A new Yale study suggests that negative perceptions of the elderly may be more harmful than some expected.
Researchers at Yale, along with a team from the National Institute of Aging, have found that individuals who hold negative stereotypes of aging are more likely to develop brain abnormalities characteristic of Alzheimer’s disease. The longitudinal study used imaging of subjects’ brains to identify neurological biomarkers and correlated these results with initial measurements of attitudes toward the elderly.
“I’ve been interested in the question of whether cultural beliefs, or how a culture conceptualizes an older member, affect individuals’ health,” said Becca Levy, study co-author and professor of epidemiology at the Yale School of Public Health. “We thought there might be a direct impact, but the degree to which we saw change was surprising.”
Levy said the study was inspired by two separate theories. First, past studies had shown that people with more negativity experience more stress-related health events. Secondly, stress, in turn, affects the brain — specifically, the hippocampus, which is related to memory.
The researchers designed a pair of studies to determine whether negative age stereotypes would cause measurable changes in the brain, specifically a decrease in hippocampal volume and an increased accumulation of amyloid plaques — a buildup of toxic proteins — and neurofibrillary tangles, which are twisted protein fibers. These changes are all symptomatic of Alzheimer’s disease, according to a December press release that accompanied the study.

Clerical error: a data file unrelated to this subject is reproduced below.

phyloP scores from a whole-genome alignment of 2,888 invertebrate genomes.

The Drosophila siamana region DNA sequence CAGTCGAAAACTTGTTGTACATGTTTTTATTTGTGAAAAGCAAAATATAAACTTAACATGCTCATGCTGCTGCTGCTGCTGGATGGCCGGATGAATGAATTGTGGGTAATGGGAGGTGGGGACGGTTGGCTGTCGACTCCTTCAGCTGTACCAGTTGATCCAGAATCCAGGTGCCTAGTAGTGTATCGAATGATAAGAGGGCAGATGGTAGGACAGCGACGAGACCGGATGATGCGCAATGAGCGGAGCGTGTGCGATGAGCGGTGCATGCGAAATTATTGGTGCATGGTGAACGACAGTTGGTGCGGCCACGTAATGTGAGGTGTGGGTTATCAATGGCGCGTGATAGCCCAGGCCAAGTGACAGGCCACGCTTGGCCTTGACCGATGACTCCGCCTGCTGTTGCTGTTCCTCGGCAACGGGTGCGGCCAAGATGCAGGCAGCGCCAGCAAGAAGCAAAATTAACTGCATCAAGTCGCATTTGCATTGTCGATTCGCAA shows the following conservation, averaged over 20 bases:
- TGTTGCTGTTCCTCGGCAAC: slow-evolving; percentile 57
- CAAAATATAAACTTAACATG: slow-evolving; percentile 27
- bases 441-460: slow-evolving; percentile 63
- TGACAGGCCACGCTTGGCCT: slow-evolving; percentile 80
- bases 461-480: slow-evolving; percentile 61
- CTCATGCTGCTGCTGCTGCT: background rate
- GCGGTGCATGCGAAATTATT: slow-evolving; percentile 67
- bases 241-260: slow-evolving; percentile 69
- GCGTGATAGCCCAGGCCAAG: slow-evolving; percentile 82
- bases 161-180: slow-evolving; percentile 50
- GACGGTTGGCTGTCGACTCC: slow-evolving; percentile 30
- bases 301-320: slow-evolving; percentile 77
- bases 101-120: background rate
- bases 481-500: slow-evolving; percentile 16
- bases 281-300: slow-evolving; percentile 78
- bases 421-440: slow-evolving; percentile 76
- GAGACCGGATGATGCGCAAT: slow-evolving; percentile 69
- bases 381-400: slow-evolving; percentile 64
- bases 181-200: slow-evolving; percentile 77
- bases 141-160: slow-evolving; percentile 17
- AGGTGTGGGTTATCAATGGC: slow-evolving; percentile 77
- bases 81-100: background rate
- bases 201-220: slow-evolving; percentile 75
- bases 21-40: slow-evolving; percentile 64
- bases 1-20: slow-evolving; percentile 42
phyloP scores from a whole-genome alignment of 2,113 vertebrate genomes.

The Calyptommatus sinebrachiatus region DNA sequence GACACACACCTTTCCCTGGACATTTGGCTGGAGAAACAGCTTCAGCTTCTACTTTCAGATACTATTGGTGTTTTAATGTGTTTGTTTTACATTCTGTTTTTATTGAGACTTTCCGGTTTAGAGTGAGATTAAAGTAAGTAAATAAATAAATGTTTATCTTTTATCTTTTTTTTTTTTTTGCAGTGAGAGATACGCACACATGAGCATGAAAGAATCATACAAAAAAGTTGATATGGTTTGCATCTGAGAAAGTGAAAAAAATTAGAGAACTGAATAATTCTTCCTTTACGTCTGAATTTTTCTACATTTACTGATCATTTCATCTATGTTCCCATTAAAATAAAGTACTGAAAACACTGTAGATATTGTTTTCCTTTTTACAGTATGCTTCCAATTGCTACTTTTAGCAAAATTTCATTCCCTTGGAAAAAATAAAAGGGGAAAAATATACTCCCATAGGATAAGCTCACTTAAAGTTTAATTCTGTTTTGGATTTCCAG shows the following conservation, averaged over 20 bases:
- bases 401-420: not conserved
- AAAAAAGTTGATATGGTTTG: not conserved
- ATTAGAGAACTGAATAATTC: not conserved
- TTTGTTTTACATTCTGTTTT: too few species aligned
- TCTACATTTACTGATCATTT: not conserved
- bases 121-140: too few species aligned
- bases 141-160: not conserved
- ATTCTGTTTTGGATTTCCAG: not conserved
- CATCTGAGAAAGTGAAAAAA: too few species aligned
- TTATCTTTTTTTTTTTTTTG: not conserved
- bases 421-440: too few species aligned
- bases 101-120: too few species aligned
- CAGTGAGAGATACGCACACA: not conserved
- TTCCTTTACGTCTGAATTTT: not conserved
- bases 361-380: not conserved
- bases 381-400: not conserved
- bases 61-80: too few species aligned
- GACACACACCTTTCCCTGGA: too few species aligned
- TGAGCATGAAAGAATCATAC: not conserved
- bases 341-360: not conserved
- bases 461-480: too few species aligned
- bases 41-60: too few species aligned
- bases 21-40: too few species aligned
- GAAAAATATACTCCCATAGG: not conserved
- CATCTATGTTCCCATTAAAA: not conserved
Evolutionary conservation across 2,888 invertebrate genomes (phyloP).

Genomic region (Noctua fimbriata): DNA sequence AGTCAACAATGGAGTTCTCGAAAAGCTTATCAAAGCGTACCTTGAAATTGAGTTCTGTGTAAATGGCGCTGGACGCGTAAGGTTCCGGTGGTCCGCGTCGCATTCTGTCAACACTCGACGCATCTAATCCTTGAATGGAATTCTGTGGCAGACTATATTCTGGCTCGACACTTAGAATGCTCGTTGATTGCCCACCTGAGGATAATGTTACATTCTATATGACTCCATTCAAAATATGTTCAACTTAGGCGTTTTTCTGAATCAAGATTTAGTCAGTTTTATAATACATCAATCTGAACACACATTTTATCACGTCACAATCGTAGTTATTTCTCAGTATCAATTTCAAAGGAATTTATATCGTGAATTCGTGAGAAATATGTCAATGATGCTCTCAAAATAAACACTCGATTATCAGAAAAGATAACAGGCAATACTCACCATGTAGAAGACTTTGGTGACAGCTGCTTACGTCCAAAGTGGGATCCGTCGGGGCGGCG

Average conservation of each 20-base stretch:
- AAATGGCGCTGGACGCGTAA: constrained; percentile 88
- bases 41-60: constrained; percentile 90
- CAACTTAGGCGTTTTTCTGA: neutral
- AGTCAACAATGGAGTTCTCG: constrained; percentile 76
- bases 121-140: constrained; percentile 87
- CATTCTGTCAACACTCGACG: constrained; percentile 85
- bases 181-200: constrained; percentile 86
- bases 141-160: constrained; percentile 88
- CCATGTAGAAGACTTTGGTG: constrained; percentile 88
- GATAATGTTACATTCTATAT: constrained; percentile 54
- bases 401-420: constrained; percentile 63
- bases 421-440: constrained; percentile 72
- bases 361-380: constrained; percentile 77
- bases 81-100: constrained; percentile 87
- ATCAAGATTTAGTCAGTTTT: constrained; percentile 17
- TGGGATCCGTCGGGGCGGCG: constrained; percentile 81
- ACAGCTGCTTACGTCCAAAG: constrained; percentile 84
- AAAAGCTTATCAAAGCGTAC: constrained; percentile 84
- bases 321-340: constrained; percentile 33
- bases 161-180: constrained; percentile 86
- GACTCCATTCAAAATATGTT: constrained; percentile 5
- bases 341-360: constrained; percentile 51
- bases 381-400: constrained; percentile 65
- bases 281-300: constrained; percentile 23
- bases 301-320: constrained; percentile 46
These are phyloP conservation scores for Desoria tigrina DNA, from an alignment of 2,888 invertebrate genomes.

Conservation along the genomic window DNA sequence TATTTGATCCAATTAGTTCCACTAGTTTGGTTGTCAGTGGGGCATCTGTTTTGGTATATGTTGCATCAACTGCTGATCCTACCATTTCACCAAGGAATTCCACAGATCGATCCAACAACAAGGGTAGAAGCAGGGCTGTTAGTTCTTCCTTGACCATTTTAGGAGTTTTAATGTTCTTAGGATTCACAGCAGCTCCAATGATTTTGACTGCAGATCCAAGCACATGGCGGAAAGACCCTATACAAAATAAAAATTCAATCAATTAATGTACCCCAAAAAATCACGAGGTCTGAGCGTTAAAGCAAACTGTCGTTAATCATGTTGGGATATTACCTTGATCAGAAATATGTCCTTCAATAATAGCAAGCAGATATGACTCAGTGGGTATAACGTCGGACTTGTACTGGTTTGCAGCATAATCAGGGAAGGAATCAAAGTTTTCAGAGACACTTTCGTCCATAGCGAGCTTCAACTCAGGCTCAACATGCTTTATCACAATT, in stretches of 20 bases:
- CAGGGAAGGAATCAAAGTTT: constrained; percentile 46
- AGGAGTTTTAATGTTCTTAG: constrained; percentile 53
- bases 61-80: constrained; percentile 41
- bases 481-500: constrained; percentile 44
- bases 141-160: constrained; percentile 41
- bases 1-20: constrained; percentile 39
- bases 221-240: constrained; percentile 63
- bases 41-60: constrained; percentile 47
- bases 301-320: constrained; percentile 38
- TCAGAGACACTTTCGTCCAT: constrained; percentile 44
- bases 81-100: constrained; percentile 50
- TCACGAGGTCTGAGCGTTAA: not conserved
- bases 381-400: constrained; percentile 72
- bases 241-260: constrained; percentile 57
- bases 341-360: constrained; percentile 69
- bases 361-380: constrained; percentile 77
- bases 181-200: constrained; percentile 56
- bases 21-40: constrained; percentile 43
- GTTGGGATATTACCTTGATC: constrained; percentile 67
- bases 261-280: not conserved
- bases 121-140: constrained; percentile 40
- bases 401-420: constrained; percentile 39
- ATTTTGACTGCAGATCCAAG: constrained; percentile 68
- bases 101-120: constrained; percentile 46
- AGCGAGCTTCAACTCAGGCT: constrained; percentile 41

Subjects were selected from the Baltimore Longitudinal Study of Aging. Their initial negative age stereotypes were scored based on their agreement with a series of statements, such as “Old people are absent-minded.” Hippocampal volume was measured with annual MRIs. Corinna Loeckenhoff, professor of human development at Cornell University and gerontology at Weill Cornell Medical College, said the MRI data was a strength of the study, as it allowed researchers to actually observe pathological brain changes related to developing dementia.
Researchers found that hippocampal volume decreased three times more quickly in subjects with initial negative age stereotypes. Brain samples taken from subjects who donated their brains to science after their death were analyzed to identify amyloid plaques and neurofibrillary tangles. Subjects with more negative age stereotypes had higher levels of plaques and tangles.
In order to demonstrate causation, the initial negative perceptions were measured over 20 years before the plaques and tangles were measured, and all subjects were originally dementia-free.
Levy said she hopes that future studies can elucidate the mechanism by which stress causes these brain changes, which the researchers were not able to directly study, since it might offer important insight into potential interventions. Past studies have shown that age stereotypes can be shifted — negative stereotypes can be reduced, and positive stereotypes can be bolstered, Levy said, adding that with proper intervention to modify this risk factor, there could be a beneficial impact on quality of life.
According to Loeckenhoff, this will be a challenge. Levy and Loeckenhoff both noted that beliefs about aging develop at a young age, so any intervention would have to be continuous, rather than a one-time effort, Loeckenhoff said.
“It’s non-trivial,” Loeckenhoff said. “Trying to change expectations of aging requires changing expectations built up over a lifetime.”
Alzheimer’s disease affects as many as 5 million people in the United States, according to the Centers for Disease Control and Prevention.